As we approach Easter and remember the death and resurrection of Christ, let us consider the biblical practice of lament. Lament is the expression of grief and mourning and is practised by God’s people throughout the Bible in Lamentations, the Psalms, Job and many of the prophetic books of the Bible.
Even Jesus cried out to the Father in despair. In Matthew 27:46, Jesus, while on the cross uttered, “My God, my God, why have you forsaken me?” in his native language. Jesus recognized that his agony had been precisely detailed in the words of Psalm 22:1, 16-18 (ESV):
“My God, my God, why have you forsaken me? Why are you so far from saving me, from the words of my groaning? For dogs encompass me; a company of evildoers encircles me; they have pierced my hands and feet—I can count all my bones—they stare and gloat over me; they divide my garments among them, and for my clothing they cast lots.”
From evening on good Friday to morning on Easter Sunday, the world remained in a state of chaos and despair. Can you imagine being one of the disciples in this moment? All their hopes for a messiah were crushed and they had no one to look to for guidance, hope or meaning. Their world was dark.
Pete Greig, author of ‘God on Mute’ says, “The lament passages of holy scripture are there to sit with us in our pain. Though it appears all trace of God’s presence has left, these passages mysteriously convey to us the truth that God is not simply trying to rush us out of our pain but rather first and foremost be with us in it. He is present with us – experiencing our pain, carrying our sorrows, listening to our rage, understanding our doubts.”
Many of us are experiencing grief and confusion because of the state of our world right now. The crucifixion reminds us that Christ is present with us in our suffering. The verses of lamentations reassure us that our experiences have been articulated (and validated) repeatedly in scripture.
Greig continues: “In our fear of unknowing we leapfrog Holy Saturday and rush the resurrection. We race disconcerted to make meaning and find beauty where there simply is none. Yet.”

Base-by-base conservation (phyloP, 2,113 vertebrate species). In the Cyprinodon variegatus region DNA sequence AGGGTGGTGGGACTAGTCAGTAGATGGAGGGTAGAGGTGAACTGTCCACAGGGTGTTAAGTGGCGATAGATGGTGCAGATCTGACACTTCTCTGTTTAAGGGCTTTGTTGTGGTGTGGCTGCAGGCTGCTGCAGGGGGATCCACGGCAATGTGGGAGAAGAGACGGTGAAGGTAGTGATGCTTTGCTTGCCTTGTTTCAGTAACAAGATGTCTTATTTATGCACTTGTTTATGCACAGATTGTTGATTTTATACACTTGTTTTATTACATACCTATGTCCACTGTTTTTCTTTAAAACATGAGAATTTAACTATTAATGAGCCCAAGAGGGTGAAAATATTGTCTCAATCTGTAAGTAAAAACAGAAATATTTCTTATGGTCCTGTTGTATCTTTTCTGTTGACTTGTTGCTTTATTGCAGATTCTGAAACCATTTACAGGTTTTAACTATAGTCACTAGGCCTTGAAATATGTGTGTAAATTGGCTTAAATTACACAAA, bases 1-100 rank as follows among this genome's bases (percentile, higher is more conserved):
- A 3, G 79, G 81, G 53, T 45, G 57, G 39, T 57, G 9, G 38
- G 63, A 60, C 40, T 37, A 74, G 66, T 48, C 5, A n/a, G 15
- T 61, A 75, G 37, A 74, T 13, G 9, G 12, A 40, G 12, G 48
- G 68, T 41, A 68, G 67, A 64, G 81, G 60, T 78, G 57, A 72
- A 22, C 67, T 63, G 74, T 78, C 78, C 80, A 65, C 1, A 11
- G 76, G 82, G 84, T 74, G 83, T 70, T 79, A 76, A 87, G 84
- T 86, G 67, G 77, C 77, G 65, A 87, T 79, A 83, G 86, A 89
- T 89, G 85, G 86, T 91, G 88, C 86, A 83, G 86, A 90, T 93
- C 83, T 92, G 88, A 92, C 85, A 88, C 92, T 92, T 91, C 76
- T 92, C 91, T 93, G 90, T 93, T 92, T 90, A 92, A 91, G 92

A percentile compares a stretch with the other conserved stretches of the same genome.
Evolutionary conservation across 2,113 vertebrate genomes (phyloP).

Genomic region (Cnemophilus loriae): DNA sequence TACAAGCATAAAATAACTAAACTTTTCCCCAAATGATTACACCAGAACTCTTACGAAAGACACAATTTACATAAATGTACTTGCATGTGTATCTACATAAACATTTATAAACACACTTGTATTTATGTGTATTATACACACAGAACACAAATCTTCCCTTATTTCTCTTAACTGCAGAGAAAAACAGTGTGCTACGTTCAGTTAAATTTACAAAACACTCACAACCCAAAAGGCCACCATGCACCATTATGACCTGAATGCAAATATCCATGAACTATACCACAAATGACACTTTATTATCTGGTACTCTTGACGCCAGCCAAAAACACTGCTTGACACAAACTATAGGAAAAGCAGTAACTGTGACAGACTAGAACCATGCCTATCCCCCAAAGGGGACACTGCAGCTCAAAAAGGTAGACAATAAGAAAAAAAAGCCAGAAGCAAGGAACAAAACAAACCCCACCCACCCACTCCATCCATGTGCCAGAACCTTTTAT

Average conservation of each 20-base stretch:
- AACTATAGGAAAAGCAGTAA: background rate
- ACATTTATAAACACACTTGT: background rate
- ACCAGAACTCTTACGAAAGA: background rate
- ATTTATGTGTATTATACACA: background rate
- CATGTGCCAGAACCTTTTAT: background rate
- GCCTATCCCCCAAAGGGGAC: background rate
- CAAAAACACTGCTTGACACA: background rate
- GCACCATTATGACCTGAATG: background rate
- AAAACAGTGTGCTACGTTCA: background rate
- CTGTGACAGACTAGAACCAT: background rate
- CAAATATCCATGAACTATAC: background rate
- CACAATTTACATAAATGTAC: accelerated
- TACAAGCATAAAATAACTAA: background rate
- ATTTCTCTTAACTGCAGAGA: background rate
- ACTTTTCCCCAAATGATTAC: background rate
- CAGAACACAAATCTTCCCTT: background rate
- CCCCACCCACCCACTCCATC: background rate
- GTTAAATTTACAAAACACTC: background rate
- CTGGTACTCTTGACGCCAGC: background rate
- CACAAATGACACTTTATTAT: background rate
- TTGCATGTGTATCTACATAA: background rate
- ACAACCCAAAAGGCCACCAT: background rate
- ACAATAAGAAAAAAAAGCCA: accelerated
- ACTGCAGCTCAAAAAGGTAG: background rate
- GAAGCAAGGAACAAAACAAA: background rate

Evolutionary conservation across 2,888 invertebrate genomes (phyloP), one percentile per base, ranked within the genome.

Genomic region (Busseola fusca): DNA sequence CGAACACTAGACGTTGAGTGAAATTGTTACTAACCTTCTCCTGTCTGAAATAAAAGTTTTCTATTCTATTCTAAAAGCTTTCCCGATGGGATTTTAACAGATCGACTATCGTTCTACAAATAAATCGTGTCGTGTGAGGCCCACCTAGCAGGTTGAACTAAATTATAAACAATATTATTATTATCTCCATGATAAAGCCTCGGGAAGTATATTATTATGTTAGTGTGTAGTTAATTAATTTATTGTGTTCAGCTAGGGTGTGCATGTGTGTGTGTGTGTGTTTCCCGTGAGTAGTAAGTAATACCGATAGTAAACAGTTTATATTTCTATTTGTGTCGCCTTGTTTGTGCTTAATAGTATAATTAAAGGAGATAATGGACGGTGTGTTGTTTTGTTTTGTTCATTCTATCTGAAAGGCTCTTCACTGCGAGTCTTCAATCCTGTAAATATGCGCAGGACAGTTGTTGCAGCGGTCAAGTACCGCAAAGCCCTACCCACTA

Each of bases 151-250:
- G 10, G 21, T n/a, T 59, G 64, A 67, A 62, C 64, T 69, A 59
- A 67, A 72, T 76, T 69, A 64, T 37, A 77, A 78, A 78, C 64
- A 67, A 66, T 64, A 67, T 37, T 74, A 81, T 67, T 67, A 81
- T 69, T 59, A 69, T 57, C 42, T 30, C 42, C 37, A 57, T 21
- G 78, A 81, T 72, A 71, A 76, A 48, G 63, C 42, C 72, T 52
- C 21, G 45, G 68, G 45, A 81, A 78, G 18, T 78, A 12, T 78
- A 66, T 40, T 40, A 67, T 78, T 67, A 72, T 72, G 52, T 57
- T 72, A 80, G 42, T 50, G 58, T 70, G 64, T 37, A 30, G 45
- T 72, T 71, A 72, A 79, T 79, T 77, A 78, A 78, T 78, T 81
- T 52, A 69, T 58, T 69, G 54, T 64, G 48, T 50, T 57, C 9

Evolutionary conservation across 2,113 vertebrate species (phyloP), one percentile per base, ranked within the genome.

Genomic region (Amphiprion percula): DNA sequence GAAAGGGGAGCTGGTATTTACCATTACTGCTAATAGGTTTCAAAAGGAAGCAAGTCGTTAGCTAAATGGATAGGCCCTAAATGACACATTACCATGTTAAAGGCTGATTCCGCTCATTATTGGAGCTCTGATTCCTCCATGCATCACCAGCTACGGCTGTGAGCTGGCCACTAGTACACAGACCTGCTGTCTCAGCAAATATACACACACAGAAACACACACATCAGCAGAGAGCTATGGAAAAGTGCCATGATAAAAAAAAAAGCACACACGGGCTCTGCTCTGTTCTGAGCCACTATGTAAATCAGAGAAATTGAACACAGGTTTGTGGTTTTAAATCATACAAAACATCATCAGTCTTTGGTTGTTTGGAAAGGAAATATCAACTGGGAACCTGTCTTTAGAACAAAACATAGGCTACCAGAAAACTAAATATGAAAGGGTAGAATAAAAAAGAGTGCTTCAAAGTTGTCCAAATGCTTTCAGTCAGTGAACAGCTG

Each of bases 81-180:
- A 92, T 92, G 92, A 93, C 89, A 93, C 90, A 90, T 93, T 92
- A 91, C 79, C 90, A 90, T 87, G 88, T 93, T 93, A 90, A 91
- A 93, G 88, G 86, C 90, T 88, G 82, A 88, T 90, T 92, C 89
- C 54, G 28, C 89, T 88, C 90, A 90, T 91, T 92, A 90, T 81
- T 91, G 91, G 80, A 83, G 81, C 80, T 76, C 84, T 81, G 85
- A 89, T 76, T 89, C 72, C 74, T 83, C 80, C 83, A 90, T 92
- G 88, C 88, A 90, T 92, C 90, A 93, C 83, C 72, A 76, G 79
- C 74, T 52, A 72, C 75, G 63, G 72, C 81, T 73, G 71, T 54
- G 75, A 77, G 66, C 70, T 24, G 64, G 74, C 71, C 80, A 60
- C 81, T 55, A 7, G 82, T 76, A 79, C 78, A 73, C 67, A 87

Jesus knew that Lazarus would rise again. He wept anyway because hope is cheap without lament. Pain needs to be expressed so that it can be transformed. We must acknowledge that we live in a broken world. Recognizing our brokenness is part of the journey to restoration and redemption.
Here is where the ‘yet’ comes in. We have hope because we know how the story ends. Christ rose victorious over death and destruction and he is renewing all things unto himself. So have hope, but don’t deny your pain. Pay attention to it while looking forward to the coming resurrection.
“Humble yourselves, therefore, under the mighty hand of God so that at the proper time he may exalt you, casting all your anxieties on him, because he cares for you. Be sober-minded; be watchful. Your adversary the devil prowls around like a roaring lion, seeking someone to devour. Resist him, firm in your faith, knowing that the same kinds of suffering are being experienced by your brotherhood throughout the world. And after you have suffered a little while, the God of all grace, who has called you to his eternal glory in Christ, will himself restore, confirm, strengthen, and establish you. To him be the dominion forever and ever. Amen” (1 Peter 5:6-11 ESV).
What a privilege it is to have hope in suffering. As we experience the devastating effects of this pandemic may we focus on Christ with thankfulness for who he is and what he’s done for us on the cross. May we be bold in sharing the truth of the gospel to those around us and those around the world, so they too can realize the sovereign God of the universe is carrying their sorrows and offering hope in the midst of their pain. Please pray for the many people who will hear the gospel this Easter, through relationships and through the ministry of TWR Canada, that they would hear the truth, humble themselves to the truth and receive the gift of salvation through Christ’s sacrifice on the cross.